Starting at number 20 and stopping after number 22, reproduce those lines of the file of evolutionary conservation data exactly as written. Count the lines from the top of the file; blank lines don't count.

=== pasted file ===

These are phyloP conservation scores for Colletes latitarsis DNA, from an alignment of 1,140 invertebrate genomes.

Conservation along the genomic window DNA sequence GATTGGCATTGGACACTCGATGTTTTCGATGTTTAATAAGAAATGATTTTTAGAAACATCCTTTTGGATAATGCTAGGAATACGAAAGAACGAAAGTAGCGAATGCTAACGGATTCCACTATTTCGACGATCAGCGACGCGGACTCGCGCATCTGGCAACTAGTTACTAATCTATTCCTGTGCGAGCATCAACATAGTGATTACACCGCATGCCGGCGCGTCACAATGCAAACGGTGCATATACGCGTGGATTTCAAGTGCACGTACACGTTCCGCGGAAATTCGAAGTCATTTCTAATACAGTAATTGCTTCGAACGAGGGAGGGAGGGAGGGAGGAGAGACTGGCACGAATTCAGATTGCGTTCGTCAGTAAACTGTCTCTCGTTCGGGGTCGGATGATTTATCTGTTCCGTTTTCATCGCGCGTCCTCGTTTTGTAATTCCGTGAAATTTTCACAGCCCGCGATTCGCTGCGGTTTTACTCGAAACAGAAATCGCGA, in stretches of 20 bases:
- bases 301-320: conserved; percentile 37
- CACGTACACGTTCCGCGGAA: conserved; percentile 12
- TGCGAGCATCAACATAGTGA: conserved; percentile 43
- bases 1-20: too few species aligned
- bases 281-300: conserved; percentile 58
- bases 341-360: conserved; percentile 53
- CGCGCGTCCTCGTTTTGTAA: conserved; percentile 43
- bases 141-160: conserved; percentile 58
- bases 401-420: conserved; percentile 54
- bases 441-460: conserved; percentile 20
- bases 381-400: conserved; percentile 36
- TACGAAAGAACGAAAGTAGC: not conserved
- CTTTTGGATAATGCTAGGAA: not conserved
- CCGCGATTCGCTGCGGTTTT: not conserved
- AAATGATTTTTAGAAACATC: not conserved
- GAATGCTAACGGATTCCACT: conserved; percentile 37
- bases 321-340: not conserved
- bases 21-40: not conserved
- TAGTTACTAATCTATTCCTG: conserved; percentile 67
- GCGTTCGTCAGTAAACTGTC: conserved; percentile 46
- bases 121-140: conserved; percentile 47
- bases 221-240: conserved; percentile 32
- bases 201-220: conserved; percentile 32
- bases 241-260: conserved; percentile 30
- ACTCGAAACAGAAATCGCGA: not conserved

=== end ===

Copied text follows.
- bases 21-40: not conserved
- TAGTTACTAATCTATTCCTG: conserved; percentile 67
- GCGTTCGTCAGTAAACTGTC: conserved; percentile 46